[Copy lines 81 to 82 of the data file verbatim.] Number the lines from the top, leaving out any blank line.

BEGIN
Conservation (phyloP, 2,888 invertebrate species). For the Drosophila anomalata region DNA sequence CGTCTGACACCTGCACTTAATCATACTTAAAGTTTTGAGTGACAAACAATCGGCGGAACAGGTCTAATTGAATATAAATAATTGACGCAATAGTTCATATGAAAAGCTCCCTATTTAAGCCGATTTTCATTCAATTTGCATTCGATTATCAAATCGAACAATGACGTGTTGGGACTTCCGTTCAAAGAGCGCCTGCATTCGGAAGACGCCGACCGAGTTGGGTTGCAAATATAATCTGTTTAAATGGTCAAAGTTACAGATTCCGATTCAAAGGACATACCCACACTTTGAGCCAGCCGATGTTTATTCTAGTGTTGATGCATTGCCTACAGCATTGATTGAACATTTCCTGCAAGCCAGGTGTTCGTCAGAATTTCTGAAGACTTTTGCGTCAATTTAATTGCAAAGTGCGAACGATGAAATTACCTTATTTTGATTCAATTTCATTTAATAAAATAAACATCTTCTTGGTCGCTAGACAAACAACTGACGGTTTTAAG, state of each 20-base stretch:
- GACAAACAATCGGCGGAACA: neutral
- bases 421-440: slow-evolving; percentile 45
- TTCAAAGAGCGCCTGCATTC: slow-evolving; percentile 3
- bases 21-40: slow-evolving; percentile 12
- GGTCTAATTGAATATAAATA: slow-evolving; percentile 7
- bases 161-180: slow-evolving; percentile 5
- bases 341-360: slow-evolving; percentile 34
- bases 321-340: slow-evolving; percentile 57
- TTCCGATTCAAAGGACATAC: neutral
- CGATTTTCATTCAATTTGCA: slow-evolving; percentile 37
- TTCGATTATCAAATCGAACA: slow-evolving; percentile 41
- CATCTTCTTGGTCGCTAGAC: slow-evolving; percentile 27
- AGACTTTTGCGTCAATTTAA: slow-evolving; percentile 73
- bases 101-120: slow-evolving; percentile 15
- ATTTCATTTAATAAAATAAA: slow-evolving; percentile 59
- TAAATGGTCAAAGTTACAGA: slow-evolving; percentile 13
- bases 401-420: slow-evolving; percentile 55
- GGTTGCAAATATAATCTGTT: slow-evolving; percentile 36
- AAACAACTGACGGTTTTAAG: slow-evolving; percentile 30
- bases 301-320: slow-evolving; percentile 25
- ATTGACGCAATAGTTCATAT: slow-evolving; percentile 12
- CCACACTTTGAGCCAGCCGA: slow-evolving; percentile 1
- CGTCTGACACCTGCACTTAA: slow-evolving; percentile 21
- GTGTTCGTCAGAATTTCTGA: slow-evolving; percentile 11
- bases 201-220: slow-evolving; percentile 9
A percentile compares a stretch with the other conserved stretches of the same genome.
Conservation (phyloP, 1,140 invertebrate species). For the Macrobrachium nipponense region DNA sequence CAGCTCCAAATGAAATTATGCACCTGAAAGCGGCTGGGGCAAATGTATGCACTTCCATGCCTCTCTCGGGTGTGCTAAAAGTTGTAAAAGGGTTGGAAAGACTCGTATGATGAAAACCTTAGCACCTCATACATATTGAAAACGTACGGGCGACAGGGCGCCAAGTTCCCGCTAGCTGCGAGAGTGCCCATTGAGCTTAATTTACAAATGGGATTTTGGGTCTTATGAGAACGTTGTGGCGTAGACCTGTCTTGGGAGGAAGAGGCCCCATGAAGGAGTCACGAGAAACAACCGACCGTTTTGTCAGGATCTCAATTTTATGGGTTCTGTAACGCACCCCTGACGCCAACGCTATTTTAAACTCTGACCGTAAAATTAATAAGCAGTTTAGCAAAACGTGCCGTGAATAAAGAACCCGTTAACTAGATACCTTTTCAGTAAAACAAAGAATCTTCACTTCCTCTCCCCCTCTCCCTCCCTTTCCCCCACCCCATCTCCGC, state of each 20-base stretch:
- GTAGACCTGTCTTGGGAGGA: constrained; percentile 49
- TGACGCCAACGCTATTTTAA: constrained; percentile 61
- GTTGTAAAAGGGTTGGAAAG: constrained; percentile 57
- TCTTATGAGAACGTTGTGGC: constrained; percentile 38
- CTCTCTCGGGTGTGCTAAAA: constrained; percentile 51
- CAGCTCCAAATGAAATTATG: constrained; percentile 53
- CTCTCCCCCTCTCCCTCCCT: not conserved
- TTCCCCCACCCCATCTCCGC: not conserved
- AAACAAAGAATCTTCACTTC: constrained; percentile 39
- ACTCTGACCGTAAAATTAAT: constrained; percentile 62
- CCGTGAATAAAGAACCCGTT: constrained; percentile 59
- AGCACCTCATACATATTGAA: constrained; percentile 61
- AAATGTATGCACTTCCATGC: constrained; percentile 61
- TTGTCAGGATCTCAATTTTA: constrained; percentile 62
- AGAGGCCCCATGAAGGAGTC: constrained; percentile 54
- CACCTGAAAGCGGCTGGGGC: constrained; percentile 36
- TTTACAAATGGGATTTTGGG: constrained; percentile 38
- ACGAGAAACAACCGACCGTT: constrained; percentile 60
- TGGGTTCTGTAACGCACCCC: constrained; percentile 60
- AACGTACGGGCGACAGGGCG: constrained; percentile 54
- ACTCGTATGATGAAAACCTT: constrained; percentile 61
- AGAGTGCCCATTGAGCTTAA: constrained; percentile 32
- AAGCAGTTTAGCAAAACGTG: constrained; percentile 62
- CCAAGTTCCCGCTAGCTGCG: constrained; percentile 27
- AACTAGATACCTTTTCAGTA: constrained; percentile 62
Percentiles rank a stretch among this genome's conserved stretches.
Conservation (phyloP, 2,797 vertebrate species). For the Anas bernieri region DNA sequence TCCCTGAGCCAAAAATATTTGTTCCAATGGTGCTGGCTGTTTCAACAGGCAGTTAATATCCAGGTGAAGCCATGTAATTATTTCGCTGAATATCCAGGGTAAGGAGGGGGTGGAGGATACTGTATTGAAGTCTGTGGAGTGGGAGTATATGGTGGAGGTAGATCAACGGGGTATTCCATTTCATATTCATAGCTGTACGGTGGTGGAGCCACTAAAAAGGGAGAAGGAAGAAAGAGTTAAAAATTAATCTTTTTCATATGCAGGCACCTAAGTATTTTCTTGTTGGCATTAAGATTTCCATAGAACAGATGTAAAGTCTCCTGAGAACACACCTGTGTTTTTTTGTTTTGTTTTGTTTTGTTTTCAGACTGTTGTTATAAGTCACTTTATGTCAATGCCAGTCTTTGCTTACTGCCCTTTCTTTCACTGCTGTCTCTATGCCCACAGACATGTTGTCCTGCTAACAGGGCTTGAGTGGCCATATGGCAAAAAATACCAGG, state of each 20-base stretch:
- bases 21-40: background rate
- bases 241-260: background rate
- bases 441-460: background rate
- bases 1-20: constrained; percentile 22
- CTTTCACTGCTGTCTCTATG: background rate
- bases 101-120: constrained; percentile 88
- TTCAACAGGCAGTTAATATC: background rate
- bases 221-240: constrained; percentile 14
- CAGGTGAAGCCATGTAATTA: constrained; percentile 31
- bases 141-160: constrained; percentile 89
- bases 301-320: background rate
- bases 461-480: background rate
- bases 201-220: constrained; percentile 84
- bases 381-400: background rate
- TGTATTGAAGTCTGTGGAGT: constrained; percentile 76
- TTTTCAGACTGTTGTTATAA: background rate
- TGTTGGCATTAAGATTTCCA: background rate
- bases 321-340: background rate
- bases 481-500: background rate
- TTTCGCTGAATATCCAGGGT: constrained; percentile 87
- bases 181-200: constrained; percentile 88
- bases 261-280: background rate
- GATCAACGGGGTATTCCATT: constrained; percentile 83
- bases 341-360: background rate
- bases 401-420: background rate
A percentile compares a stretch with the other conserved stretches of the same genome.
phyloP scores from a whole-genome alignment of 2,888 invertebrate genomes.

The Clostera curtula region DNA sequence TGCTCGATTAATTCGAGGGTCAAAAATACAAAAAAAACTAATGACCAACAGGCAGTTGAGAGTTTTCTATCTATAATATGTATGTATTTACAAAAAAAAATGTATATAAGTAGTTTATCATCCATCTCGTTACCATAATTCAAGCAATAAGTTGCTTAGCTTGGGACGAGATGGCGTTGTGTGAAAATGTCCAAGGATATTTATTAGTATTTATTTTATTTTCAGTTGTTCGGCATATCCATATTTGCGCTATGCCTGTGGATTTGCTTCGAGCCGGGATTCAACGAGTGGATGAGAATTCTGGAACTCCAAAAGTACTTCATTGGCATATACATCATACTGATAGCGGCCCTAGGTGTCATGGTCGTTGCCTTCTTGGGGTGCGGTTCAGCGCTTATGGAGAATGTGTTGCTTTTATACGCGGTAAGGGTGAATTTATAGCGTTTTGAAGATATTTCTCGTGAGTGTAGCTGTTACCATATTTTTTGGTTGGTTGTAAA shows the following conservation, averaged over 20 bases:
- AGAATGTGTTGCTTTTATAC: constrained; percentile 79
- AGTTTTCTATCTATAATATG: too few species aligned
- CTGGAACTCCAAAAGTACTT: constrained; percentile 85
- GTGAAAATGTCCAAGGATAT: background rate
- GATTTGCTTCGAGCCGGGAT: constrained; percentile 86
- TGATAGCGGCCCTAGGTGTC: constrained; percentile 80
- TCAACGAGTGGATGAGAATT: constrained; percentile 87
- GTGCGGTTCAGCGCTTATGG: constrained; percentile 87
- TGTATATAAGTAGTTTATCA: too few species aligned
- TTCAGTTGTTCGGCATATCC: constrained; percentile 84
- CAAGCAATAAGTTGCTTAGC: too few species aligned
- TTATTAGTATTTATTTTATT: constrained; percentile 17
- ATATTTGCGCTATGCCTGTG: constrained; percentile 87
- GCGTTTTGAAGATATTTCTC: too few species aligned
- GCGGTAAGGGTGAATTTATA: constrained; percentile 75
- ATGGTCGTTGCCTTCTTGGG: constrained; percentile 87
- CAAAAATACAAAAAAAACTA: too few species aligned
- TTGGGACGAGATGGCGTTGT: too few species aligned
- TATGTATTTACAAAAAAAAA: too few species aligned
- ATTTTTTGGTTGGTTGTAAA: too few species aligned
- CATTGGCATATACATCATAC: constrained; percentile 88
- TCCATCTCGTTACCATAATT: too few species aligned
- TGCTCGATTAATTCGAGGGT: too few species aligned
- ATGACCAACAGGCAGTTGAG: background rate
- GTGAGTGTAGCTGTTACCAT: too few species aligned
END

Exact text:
A percentile compares a stretch with the other conserved stretches of the same genome.
phyloP scores from a whole-genome alignment of 2,888 invertebrate genomes.